November 25, 2005
Changes on the Farm
Drive less than 20 minutes from almost any crossroads in Indiana and you’ll come across a feature of the Midwest landscape that we take for granted, namely, farm land. The vast open space that still exists in abundance between our state’s urban areas remains dominated by the industry that once employed more people than any other – agriculture.
And while the sights of barns, crop land, and animals grazing in pastures are familiar to us all, we should remember that looks can be deceiving. Because there are plenty of new and unfamiliar things happening in the ag industry these days that we should all know about.
Farming is a business, but it’s not like any other. Its roots in our nation’s history run deep, and its political clout, while eroding, still remains much larger than its economic footprint would suggest. The involvement of government in almost every aspect of the industry’s operation, through subsidies, quotas, price supports, and specialized tax treatment, reflects its special status in our cultural landscape, yet no policy crafted in Washington has stemmed the sweeping tide that is altering agriculture before our eyes.
In a word, that tide is consolidation. In all but 9 of the state’s 92 counties, there were fewer farms in existence in 2002, the most recent year for which full data are available, than there were just five years earlier. In half of the counties that had fewer farms, the decline was greater than 10 percent.
Those farms that remain are getting larger. In 1997, 5.2 percent of all farms in Indiana had more than 1,000 acres of land in production. In 2002 that grew to 6.3 percent. The average value of land and buildings of an Indiana farm in 1997 was $486,171, but grew to $637,645 in 2002.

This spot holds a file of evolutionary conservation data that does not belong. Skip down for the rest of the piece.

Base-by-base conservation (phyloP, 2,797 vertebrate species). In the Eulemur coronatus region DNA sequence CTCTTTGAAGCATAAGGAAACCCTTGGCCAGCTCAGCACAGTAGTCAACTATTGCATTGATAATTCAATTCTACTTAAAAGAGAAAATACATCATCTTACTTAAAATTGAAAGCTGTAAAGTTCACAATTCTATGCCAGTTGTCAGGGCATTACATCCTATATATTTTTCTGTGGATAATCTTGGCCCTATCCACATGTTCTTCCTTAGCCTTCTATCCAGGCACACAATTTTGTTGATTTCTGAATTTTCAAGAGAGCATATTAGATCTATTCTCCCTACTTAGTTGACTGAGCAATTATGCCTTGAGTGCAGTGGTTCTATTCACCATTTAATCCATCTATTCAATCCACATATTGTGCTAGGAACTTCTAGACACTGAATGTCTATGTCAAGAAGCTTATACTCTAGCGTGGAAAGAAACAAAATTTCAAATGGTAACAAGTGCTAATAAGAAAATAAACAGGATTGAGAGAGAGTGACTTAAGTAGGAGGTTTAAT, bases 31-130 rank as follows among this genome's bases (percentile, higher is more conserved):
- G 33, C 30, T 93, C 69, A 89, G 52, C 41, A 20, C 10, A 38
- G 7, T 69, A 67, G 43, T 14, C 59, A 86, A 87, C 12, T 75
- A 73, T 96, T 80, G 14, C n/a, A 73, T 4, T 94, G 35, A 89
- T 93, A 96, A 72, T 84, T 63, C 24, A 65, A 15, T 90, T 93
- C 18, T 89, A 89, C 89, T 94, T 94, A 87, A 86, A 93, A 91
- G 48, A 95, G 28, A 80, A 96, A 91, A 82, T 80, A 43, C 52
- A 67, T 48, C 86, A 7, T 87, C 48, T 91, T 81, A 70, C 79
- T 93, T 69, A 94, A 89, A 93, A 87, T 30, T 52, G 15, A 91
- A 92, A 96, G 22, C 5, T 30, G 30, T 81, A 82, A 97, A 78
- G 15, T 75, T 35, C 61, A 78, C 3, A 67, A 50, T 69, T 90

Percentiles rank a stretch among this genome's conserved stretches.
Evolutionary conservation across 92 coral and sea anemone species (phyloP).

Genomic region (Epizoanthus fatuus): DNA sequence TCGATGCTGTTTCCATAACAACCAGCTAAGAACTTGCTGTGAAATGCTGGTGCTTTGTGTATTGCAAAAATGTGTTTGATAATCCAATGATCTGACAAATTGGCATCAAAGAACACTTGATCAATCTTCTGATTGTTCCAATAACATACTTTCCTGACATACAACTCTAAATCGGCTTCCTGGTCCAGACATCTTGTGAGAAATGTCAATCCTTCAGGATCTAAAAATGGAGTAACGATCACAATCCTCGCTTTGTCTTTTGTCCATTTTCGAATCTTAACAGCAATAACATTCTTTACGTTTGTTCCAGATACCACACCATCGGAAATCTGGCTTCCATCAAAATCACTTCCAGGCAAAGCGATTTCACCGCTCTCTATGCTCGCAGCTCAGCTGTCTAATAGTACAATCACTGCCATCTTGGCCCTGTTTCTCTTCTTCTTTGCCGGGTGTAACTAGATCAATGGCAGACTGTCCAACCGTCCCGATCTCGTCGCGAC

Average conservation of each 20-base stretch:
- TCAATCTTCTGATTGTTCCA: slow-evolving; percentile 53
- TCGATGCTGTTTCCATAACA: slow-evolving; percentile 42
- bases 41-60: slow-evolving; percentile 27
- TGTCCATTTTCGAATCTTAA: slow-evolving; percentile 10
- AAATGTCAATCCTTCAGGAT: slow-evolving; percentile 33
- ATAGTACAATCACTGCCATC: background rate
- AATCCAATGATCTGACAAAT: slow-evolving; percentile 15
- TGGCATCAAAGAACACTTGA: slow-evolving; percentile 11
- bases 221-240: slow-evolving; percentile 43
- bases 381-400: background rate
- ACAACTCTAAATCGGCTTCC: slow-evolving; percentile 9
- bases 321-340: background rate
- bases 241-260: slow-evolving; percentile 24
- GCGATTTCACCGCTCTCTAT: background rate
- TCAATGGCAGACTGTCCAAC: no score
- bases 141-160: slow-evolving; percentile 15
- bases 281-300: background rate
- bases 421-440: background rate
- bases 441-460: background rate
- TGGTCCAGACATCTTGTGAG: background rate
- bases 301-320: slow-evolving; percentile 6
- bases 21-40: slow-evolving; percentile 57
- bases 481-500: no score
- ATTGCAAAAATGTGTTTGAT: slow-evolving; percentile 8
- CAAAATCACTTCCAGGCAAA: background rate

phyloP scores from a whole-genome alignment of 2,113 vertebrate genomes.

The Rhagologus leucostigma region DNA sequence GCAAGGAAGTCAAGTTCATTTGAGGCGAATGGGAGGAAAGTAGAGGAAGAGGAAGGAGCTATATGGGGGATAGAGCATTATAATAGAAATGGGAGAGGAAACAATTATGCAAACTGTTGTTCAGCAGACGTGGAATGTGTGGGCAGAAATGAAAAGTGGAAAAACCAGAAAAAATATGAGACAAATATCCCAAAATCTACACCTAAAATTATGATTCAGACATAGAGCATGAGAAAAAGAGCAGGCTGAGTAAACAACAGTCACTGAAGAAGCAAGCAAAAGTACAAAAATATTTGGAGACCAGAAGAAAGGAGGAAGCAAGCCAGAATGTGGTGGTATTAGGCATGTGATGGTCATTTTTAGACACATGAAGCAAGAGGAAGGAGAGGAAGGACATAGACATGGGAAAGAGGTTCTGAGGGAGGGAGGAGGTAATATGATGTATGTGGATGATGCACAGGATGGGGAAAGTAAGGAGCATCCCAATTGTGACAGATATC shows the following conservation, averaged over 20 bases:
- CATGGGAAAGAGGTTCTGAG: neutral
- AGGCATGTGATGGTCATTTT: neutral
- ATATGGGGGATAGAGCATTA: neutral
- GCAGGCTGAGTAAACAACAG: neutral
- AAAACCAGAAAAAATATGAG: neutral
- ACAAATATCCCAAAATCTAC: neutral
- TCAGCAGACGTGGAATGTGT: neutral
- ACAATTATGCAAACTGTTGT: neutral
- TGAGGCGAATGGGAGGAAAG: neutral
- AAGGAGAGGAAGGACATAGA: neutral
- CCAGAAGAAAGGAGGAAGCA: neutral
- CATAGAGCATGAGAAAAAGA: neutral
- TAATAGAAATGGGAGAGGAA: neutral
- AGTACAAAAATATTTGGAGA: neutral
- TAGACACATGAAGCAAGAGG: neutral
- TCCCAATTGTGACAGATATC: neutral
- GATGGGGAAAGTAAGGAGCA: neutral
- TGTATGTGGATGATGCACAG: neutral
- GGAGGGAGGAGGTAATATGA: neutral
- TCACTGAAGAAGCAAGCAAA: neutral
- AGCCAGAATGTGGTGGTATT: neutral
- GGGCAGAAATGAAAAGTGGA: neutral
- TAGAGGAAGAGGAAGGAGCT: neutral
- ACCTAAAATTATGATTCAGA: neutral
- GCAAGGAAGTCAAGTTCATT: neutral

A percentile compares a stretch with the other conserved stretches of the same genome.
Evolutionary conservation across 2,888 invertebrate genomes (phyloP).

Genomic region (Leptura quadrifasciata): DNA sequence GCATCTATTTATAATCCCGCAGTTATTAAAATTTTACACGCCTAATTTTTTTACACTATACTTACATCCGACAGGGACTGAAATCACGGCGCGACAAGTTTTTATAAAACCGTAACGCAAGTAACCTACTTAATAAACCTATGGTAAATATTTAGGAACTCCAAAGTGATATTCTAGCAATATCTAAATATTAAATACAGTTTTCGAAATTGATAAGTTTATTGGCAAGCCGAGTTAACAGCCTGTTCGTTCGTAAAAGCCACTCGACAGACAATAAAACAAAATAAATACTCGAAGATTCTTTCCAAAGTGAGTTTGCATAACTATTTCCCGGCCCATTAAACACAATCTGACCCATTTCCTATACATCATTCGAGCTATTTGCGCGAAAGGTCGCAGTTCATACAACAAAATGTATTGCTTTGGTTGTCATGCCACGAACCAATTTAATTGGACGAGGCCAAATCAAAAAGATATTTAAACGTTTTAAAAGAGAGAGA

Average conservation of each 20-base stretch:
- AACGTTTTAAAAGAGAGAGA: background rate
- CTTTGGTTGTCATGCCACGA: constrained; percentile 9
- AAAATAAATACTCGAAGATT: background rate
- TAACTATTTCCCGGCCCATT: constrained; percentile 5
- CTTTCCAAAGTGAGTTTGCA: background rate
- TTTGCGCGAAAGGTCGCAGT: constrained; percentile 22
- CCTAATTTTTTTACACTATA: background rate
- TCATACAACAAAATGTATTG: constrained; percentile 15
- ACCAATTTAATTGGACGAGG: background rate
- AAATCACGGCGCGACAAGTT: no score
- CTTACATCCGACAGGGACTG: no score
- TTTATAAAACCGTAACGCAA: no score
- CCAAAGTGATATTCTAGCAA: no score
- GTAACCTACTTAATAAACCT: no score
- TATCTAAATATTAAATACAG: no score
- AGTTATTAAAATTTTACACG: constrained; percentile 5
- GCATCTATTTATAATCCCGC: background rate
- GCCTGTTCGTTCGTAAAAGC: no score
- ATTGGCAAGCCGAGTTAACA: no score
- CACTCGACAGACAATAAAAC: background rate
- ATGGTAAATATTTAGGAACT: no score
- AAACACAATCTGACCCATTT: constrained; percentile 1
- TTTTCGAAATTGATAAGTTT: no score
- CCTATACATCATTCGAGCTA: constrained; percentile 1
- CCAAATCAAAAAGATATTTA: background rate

The data available since 2002 show no signs of this trend abating. The 70,454 Hoosiers who owned, operated, or worked on farms statewide in 2004 were about 3,000 fewer than those that were counted in 2002. And while farm income in 2004 was up very strongly, thanks to significant price growth and a strong harvest, the $2 billion paid in profits and earnings in that year still accounted for only 1.2 percent of the total for all industries in the state.
Those kinds of statistics doubtless explain why agriculture is rarely found on the lists of industries targeted for special emphasis in economic development these days, even in the state’s most rural communities. Many of us who are waking up to the realization that durable goods manufacturing can’t be depended on to propel future growth in the state think that the heyday of farming as an economic driver is long past.
In a narrow sense, that’s right – we’re not an agriculture based economy today, and we probably never will be again. But there’s a lot more to food production than farming. And, besides, there’s more uses for crops nowadays that just food. With so much healthy and productive farm land all around us, shouldn’t we be thinking about ways that we capitalize on that proximity and take a bigger role in exploiting those opportunities?
It’s a question more Indiana communities are beginning to ask. The potential for higher value-added ag-related production processes – ranging from bio-diesel plants to hog production facilities – adding to the local economic base are nothing to sneeze at for the smaller towns and rural regions that have been standing on the sidelines watching larger cities grow.
About the Author
Bank Failures Warn of Deeper Economic ProblemsDuring the Great Recession, a whopping 0.014 percent of banks were closed by the FDIC.
Remote Work Through the Eyes of Three 20-SomethingsRemote work is here to stay.
Remote Work and Labor MarketsThere are more remote workers today than there are immigrants in the U.S.
The Amish in IndianaIt is hard not to draw similarities between the Amish and newer immigrant groups.View archives